THE Philippines is blessed with extraordinary natural and human resources. We basically have what we need to end the hunger and deprivation that plague our nation, but we are trapped in a cycle of failures and mistakes that aggravates an already difficult situation.
We have many brilliant leaders who were schooled and trained in the best institutions in the world. Their actions are cloaked with the most noble of intentions to alleviate poverty. Their advocacies are on a par with the most serious programs of other global leaders. Throughout our history, we have proudly proved our patriotism and willingness to sacrifice for the welfare of our country. In fact, President Aquino has committed to squarely confront this worsening problem with the belief that if there’s no corruption, there would be no poverty.
Nation of achievers
WE have a long list of exemplary achievers in the fields of business, the arts, sports and literature, and even in the military. The entrepreneurial milestones reached by one of Asia’s richest persons, Henry Sy Sr., are acknowledged globally. He revolutionized the Philippine retailing sector with his giant malls. Now, he owns the country’s largest bank and has started to build his property business.
We also have Lucio Tan’s business empire, which covers banking, manufacturing, property development, aviation and food processing, among others. His wealth and fame are already the envy of other conglomerate owners.
Ramon Ang’s aggressive expansion of his business continues to be in motion. San Miguel Corp. is now an accepted brand worldwide, and its overseas manufacturing and distribution operations have already penetrated even China. Petron Corp., the country’s largest oil refinery and distributor, is expanding its oil-refinery business in Malaysia. His group is now a major player in infrastructure development, energy and mining.
We have many other local taipans. Enrique Razon Jr.’s port operations now enjoy the upper hand in the international arena after winning huge contracts in Mexico, Indonesia and Europe. Now he’s also into gaming and entertainment.
In other areas, like sports and the arts, we have iconic personalities, like Manny Pacquiao, who holds an unmatched record of winning in eight boxing divisions; Paeng Nepomuceno, who won at least six international bowling titles; and Lea Salonga, whose acclaimed performances on West End and Broadway captured the hearts of elite audiences in Europe and the United States. The list of Filipino achievers is long. We have a fair and proud claim to being among the world’s best and brightest.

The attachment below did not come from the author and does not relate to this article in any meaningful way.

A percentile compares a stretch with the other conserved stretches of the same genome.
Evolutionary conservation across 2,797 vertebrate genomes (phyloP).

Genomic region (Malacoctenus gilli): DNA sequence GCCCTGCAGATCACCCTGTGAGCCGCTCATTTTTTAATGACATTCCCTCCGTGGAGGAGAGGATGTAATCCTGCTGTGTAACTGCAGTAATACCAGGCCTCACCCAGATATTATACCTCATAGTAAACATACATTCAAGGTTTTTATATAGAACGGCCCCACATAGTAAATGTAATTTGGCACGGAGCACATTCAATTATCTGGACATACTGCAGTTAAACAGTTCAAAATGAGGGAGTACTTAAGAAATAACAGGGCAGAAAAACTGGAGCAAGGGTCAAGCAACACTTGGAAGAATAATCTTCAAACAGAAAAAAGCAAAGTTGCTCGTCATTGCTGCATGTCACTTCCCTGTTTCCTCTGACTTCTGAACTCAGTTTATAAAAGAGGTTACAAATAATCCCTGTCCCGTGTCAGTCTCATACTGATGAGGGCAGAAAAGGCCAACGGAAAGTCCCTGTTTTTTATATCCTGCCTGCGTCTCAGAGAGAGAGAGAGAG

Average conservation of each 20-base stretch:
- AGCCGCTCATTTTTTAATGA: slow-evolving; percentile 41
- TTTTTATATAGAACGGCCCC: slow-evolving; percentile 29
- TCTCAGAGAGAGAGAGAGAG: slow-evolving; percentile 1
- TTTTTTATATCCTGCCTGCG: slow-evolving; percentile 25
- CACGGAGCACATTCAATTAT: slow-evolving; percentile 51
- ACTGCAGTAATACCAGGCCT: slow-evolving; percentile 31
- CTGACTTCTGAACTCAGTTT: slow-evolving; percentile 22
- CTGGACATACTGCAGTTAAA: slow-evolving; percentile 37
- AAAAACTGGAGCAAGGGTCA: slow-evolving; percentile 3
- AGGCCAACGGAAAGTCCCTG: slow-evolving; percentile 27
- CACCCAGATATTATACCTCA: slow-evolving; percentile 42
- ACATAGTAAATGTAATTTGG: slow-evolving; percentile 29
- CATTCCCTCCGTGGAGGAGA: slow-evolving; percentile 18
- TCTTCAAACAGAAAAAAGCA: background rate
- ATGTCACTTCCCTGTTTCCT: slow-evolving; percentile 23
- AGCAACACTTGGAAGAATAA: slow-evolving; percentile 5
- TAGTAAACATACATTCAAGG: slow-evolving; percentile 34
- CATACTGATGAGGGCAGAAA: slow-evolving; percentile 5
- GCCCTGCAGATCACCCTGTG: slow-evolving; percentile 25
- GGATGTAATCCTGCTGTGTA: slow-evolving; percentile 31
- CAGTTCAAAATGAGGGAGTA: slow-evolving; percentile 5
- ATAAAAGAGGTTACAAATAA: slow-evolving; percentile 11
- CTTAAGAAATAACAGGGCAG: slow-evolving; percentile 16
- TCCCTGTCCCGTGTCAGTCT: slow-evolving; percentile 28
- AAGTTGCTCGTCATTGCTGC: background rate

Nation in crisis
BUT why is our economy weak and uncompetitive? Why can’t our political system boost our long-term chances of creating a strong nation, one where poverty is constantly decreasing? In a recent speech, Sen. Grace Poe accurately described the country’s poverty dilemma, saying that at least 15 million Filipino children are suffering from hunger. At least 2 million are perilously living on sidewalks and under bridges. Millions have no houses, no future and no basic education, and have no correct concept of a career or profession. Human aspirations—yes, they definitely have them. But hope? Probably not.
Hope in our future
THE initiatives and programs of the Aquino administration have improved our situation. Our macroeconomic fundamentals indicate progress and give confidence in our ability to manage our perennial problems. The country’s 6-percent average economic growth is impressive. Foreign direct investments (FDI) have increased, even though our other regional neighbors have more of these. And the annual $25 billion in remittances sent by overseas Filipino workers help ensure our economic stability.
These provide us a brief window to explore the long-term solutions to eradicate poverty. In Malaysia, for example, there are no informal settlers and street dwellers who live in dehumanizing conditions. Such people are now a common sight on our streets. Sadly, we have become increasingly insensitive to their plight. Some of us even place the blame on the poor themselves. As Poe lamented, we just don’t care enough.
Indeed, we have to review the solutions that we usually propose. We have to closely revisit our 1987 Constitution. The next president of the country must bravely lead the discourse on whether our Constitution should be amended or not and decide on what action to take.
Every six years we elect our national leaders, and every three years we choose our local leaders. But we elect them using the same weak dynamics in choosing their predecessors. Platforms and programs are blurred and were never really the bases for the electorate to decide on who to vote for. The fundamental differences between political parties are not fully defined. Popularity has a premium. Competence is not the major factor for an electoral victory. This would explain why even our best leaders failed. The problems are simply bigger than them.
As they always say, doing the same thing the same way and expecting a different result is foolish. And in a political system that does not guarantee any continuity in the good programs of our elected leaders, we shall perpetually play a game of chance and, in the process, continue to be trapped in solving long-term problems—like poverty—with short-term solutions.
Ariel Nepomuceno is the deputy commissioner for the Enforcement Group of the Bureau of Customs.